To mark International Day of Solidarity with Belarus, we spoke to a Belarusian photojournalist and participant in ECPMF’s JiR Programme about the country’s future, connecting with audiences in exile, documenting human rights abuses, and what needs to be done to truly show solidarity with Belarus.
Prior to the 2020 protests in Belarus, the journalist’s primary occupation was commercial photojournalism. However, as the protests began, they became actively involved in covering the election campaign and subsequent demonstrations. They initially volunteered, but eventually became employed in the field. Their work involves documenting human rights violations and acts of violence perpetrated against individuals persecuted by the Lukashenka regime.
It is not guaranteed that democracy would come instantly if the regime were to fall. It will depend heavily on who comes to power. If one delves into the history and current politics of other countries, one realises that things could be even worse, despite the current level of repression. It is one thing if a democratic government comes to power, and quite another if Lukashenka is overthrown by his own people, security forces or Putin. If it is the latter, one can expect even more tightening of the screws and a gradual transition from authoritarianism to totalitarianism, from an ordinary dictatorship to fascism. But even if a democratic government comes in, one should not expect that all problems will automatically be solved at once. For 29 years, Lukashenka’s government has been ruining everything; the economy is in a deplorable state. For the next 5-20 years, people would likely hate the new leaders, as they would have to clean up Lukashenka’s mess. However, the repression will stop and people will be able to go back to their homes, their families and loved ones. I think many will return, though not all of them, of course. Some have already found a new job or their children have started kindergarten in a new country and it would be too stressful to move them. Also, all political prisoners will be released and many will stay in Belarus, but probably not all. I myself have thought about emigration before, but after the protests in 2020 I fully realised that I am Belarusian and I want to live in my home country. I think it might be a common case.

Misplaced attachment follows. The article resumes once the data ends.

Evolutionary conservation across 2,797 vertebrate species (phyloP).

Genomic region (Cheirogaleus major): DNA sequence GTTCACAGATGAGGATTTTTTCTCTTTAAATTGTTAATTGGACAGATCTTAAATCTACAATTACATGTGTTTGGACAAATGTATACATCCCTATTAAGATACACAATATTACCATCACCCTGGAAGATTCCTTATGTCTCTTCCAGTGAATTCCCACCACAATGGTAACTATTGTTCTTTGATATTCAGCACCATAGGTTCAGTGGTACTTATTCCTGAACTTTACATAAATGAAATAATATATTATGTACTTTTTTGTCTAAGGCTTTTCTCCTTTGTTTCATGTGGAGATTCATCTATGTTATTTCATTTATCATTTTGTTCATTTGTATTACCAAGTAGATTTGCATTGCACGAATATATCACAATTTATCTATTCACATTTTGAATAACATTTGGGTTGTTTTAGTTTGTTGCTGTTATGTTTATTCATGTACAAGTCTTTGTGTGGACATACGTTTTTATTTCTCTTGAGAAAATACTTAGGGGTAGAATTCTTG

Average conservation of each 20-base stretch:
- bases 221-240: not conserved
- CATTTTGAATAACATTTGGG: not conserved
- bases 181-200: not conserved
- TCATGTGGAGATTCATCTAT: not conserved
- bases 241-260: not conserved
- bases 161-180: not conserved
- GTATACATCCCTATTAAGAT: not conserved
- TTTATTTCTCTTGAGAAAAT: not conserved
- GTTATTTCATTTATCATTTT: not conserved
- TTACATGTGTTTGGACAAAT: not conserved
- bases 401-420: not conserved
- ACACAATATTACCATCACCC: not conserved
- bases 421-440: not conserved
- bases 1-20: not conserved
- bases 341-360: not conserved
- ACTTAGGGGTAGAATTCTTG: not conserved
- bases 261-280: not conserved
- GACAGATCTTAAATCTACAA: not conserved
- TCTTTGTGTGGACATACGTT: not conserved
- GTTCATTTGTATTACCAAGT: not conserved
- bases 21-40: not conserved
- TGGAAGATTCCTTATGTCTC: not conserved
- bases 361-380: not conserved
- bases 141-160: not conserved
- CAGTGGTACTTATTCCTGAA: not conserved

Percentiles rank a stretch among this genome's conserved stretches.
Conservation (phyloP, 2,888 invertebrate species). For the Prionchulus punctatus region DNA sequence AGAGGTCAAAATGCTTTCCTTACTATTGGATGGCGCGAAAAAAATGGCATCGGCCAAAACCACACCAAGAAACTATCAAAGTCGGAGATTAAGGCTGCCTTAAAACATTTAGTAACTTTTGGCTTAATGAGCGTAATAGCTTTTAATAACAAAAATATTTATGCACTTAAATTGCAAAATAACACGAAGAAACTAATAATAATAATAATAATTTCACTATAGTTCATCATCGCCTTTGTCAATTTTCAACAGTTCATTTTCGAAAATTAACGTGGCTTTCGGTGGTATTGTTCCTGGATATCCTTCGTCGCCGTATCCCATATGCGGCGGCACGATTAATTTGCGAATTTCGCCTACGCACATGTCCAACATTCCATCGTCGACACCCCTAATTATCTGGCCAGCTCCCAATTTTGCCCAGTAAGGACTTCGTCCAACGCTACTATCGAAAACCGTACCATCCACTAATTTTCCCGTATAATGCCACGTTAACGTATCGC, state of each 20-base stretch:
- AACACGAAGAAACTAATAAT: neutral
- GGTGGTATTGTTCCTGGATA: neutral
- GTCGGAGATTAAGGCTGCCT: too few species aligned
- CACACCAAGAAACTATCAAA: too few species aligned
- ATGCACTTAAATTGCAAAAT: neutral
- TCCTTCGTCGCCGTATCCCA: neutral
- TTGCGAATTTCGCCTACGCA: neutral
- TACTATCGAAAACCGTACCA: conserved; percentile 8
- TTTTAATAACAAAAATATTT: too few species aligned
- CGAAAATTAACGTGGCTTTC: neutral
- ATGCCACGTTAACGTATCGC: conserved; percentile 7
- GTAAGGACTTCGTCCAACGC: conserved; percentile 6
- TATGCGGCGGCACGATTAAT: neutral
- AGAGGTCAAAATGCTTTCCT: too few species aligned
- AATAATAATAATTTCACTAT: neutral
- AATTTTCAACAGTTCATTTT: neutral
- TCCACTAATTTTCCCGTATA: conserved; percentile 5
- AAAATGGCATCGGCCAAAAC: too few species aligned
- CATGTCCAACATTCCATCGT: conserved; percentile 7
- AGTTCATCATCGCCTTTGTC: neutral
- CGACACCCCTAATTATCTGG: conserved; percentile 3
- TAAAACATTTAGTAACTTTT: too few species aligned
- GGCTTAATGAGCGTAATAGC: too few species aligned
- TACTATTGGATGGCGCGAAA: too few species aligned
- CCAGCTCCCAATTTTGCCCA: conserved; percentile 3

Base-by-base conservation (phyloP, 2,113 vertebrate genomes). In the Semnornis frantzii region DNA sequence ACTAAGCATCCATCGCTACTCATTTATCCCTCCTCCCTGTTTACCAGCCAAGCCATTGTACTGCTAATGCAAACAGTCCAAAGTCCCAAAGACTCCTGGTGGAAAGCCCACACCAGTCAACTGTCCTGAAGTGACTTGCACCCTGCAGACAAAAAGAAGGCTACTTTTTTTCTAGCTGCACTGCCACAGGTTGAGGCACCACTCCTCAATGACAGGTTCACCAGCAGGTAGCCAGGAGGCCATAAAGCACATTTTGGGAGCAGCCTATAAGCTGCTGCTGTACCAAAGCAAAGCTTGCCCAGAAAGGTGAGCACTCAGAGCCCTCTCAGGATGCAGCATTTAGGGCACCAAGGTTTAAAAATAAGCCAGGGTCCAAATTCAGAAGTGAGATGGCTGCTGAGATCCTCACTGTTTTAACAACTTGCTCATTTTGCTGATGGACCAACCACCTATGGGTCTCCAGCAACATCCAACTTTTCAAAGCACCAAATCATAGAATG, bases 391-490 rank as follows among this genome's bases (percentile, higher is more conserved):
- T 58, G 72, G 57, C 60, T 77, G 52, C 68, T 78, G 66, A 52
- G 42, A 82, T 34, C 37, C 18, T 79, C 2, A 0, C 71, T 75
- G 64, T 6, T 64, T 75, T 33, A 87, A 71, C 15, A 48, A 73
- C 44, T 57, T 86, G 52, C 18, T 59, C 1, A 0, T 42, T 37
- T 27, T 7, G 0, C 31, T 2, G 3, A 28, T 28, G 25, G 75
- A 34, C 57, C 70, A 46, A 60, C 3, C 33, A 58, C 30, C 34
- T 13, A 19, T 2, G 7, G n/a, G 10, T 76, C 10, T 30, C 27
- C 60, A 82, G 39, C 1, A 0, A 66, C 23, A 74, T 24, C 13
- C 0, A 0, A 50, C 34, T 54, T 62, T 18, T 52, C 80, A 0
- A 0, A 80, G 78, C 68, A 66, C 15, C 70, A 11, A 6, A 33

On a practical level, the media survived mostly because people create and share the content themselves. In 2023, the vast majority of people own smartphones, and many of them are happy to provide information about what’s going on. In other words, while investigative journalism has fallen on hard times, the profession itself continues to function largely thanks to the internet and people’s initiative, and it is largely through anonymous sources of information. Most of the independent press has survived and continues to operate, albeit from abroad. People in the country actively help journalists in covering events and picturing the country today. Particularly noteworthy are the achievements of the civic-activist project “Belarusian Hajun“, which illustrates that civil society is still alive and ready to help provide information. Besides, most of our friends stayed in Belarus, and the everyday conversations help us stay connected to the things happening at home.
Photojournalism is an incredibly powerful medium for capturing and conveying events. Thanks to the work of Belarusian photojournalists and videographers, the world has been able to learn about the ongoing situation in Belarus from 2020 to the present day. Unlike text, photographs are instantly comprehensible, memorable, and evoke emotions that prompt action. Quality photojournalism often tells a story, not just of a particular event, but of a specific individual. When we are immersed in the context of someone’s experience, it resonates more deeply with us than dry statistics and facts. Photographs can capture nuances and details that text cannot convey.